The Discovery of Lost Arts in the 20th Century.

Unlike other medium of art such as sculpture, painting, architecture, and ceramics, ancient dance is a lost art, because “dance is an art passed down through lived, embodied traditions.” The exhibition “HYMN TO APOLLO: The Ancient World and the Ballets Russes” in the Institute for the Study of Ancient World (New York University) focused on “how artists [choreographers] returned to the past [arts] not as benighted traditionalists but as radical revolutionaries, intent on creating something new” in the early 20th century  on the art from ballet company Ballet Russe in Paris2. The specialty in ancient dance makes the process of understanding ancient dance difficult but when historian and artist change the perspective of discovering, the potential resources and new interpretation will be revealed. Ancient imageries from the Greek art around Hellenistic period in history focused on the idealism, emotion, and expression in details with simplicity, which inspired the 20th century costume and gesture in dance, a lost art, especially choreographies base on Greek mythology of performances given by this most influential ballet company.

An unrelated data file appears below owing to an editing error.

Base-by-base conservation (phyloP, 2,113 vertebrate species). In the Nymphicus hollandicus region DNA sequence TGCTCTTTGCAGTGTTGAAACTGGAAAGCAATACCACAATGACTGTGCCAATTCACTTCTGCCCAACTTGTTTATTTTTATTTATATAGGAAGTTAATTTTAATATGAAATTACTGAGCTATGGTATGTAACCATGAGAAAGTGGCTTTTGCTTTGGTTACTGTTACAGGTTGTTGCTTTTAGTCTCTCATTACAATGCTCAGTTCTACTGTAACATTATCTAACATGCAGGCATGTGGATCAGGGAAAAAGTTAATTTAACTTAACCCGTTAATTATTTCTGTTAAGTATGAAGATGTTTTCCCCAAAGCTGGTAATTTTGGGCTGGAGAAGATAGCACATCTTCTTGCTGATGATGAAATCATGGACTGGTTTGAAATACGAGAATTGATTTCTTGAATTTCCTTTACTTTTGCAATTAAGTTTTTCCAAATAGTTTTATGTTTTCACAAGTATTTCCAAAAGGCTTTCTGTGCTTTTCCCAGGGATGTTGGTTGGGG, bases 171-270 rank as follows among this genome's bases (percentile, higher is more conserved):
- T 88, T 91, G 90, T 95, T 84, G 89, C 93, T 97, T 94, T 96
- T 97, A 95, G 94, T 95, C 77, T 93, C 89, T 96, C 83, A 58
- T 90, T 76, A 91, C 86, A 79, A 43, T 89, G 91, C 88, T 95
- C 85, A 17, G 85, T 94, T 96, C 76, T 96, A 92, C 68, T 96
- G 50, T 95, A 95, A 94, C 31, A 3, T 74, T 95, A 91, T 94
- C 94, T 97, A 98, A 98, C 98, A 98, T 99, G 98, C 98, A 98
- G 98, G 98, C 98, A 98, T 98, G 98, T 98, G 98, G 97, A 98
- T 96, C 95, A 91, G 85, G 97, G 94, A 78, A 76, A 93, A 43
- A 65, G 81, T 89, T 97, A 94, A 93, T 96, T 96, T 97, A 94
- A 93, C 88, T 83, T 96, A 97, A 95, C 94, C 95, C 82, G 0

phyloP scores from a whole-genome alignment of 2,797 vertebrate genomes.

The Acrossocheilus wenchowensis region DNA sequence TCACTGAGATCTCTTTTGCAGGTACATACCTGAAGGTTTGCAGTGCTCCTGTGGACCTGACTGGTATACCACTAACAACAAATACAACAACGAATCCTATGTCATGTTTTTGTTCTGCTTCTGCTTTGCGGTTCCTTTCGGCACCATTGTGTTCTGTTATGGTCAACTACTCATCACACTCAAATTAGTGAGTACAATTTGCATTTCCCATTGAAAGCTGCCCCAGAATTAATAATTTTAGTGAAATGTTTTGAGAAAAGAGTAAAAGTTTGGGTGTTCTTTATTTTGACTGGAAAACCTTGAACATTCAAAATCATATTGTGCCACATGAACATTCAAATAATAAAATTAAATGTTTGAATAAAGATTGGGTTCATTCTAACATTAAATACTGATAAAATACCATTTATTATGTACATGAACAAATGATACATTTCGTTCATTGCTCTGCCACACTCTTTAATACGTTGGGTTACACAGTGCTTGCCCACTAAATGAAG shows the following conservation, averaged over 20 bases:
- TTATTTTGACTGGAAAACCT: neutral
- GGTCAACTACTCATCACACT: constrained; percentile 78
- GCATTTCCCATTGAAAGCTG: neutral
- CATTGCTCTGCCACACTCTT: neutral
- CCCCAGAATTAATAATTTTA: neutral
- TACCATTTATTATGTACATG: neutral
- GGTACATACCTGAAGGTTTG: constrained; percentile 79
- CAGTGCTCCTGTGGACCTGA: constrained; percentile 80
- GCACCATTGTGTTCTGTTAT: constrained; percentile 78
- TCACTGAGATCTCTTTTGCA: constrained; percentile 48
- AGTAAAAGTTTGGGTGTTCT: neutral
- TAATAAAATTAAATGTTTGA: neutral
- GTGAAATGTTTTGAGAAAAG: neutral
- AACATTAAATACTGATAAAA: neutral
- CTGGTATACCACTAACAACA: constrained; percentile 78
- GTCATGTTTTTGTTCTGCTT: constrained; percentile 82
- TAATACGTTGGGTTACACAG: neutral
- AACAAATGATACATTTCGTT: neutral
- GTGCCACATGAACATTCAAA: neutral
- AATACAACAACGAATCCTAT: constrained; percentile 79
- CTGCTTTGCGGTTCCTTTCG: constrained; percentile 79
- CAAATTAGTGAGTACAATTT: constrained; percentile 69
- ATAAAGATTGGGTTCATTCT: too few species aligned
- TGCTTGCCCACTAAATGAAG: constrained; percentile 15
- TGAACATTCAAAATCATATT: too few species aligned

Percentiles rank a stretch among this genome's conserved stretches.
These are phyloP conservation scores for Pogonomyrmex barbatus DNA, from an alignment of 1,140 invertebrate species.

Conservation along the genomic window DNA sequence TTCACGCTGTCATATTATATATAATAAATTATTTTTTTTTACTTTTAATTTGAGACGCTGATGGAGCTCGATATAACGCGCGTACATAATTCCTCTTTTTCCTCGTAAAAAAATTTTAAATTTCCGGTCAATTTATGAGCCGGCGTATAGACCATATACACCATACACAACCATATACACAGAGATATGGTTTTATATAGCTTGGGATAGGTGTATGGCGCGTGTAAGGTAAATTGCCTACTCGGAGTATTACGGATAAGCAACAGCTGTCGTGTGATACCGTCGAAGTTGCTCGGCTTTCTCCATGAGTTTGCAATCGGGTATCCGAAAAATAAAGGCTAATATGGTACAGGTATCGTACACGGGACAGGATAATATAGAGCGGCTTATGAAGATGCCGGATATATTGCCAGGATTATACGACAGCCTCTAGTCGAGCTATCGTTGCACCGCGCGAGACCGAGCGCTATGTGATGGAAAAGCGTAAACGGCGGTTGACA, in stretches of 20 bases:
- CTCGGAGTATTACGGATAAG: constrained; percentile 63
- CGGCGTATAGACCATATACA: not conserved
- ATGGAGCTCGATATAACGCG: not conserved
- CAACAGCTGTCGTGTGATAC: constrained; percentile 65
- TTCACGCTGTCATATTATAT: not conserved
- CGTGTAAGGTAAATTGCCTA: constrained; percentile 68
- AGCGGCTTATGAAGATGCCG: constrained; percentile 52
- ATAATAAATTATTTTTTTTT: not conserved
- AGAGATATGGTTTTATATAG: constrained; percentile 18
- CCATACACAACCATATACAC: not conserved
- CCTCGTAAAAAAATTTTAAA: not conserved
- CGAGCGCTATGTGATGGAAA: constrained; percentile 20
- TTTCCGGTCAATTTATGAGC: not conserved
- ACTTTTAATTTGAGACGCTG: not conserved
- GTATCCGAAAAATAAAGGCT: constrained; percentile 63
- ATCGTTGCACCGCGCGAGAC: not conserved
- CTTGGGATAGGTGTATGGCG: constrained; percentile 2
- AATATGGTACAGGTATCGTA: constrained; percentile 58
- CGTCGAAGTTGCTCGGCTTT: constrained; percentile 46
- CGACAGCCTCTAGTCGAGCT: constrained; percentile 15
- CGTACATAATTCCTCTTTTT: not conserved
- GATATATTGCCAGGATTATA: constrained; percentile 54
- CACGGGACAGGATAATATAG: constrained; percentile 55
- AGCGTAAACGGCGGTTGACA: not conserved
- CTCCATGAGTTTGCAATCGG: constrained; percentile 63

In order to understand the connection between ancient art and modern performance art design, the understanding of ancient imageries and its features that made 20th century artists admire to is crucial. The art from Hellenistic played a significant role as inspirations for Ballet Russe. According to the article from The Metropolitan Museum of Art: “Hellenistic art is richly diverse in subject matter and in stylistic development”3 which can be seen in theStatuette of a female Figure, a Greek marble sculpture, and Squat Lekythos: Eros and a Woman, a Greek terracotta pottery. Both examples of ancient art contain figures with free, simple, clean, fluid, and dynamic clothing. Though they are in different mediums, one is three dimensional, the other one is flat drawings, they all shared the feature of the art created during Hellenistic period. In the Statuette of a female Figure with a dimension of H. 40.6 cm; W. 15 cm; D. 10.8 cm, the artists are able to capture the freedom, space for movement, dynamism, and expressed in this physical art. In this fragmented free-standing marble figure with S curved and asymmetrical balanced composition, the head is lost, however, the movement of a hand pulling the drapery is vivid and proactive. The creases of the folds create an upward thrust because of the soft and light fabric. One remaining hand is in detail, not in a rigid position, instead it is placed softly and relaxed around the top layer of the drapery, holding it up and rapping it around the body gently. The drapery moves and has a looseness to it with layers  on top of each other, creating fluidity. Some folds are carved deeper than the other, and all the clean carved lines are not restricted, which, including the posture reflect the concept of art from Hellenistic period-expressive and free. Though the feet are missing, through the fabricated soft drapery the right knee is bent, so the figure is relaxed rather than standing in a rigid gesture like most of the Egyptian stylized art. The drapery fell in a diagonal, making the sculpture active and lively. The soft fabric allows the gesture and shapes of the body to come through the clothing. The proportion and realistic weight balance shows the craftmanship. However, most of the Greek art after the classical period doesn’t mainly focus on the technical aspect of sculpture alone. Artists were able to go beyond the physicality of the art and focus on the story behind the art. The existing theory of human perfected proportion allowed the artist at that time create art with more emotion and individuality, therefore, turning the realistic art into more idealistic. The gesture of the sculpture corresponding with the entire drapery design expresses the concept of Hellenistic style. Continuing with the exploration of ancient imagery, the drawing of Squat Lekythos: Eros and a Woman features the same idealism. With the Greek mythology behind the vase, the image on it is able to depict “Winged Eros [who is the Greek love God] Playing a Tympanon as a Woman Dances.”4 In the Squat Lekythos, the symmetrical composed pottery is made from terracotta with two red figures on the body of the vase with the black background. The figure ground design is symmetrical as well with the two figures facing each other with arms reaching to the other in a closed composition because of the position of their crossing arms and legs. The pottery has a dimension of H. 17.5 cm; Diam. of body 10.2 cm; Diam. of foot 7.8 cm. The pottery has a thin neck and on top is an opened mouth. There are repeated curved and rounded pattern on the bottom of the body. The pottery also has a smooth and polished finishing. Two figures are in an active, interactive, and lively posture. The movement of the two figures emphasizes the female’s hidden delight but not overly expressed. “The dancing scene are slightly easier to identify because of the present of the woman.”5 She is dancing with a soft moves. Her facial expression is detailed as well, a small on her face. The dancing gesture of the female is depicted by her arms and a bent leg relaxing. Eros in an opened and welcome gesture on her left side. The drapery on the figures is flowing with the movement of the figure especially the women. Some parts of her body are covered, and some are not. The postures and details of the costume of the figures add to the narrative since the woman is pulling up the fabricated drapery on the side with a lowered head looking down on her hand holding her clothing. The other hand is swinging the upper part of the clothing beside her head. The costume on the female dancing figure has a low neck without sleeve, so the movement can be revealed directly since the art is focusing on reflecting the emotion from the movement and face. “It [Hellenistic art] was created during an age characterized by a strong sense of history,”6 it carried the advantage of art development till its time and was able to add more creative element to the art that make it expressive, idealistic, narrative, inspirational, and proactive. It is the unique characteristic of Hellenistic Greek art that attract 20th century’s artists and designers. And the admiration toward the ancient art was unveiled in the modern design in Ballet Russe performances.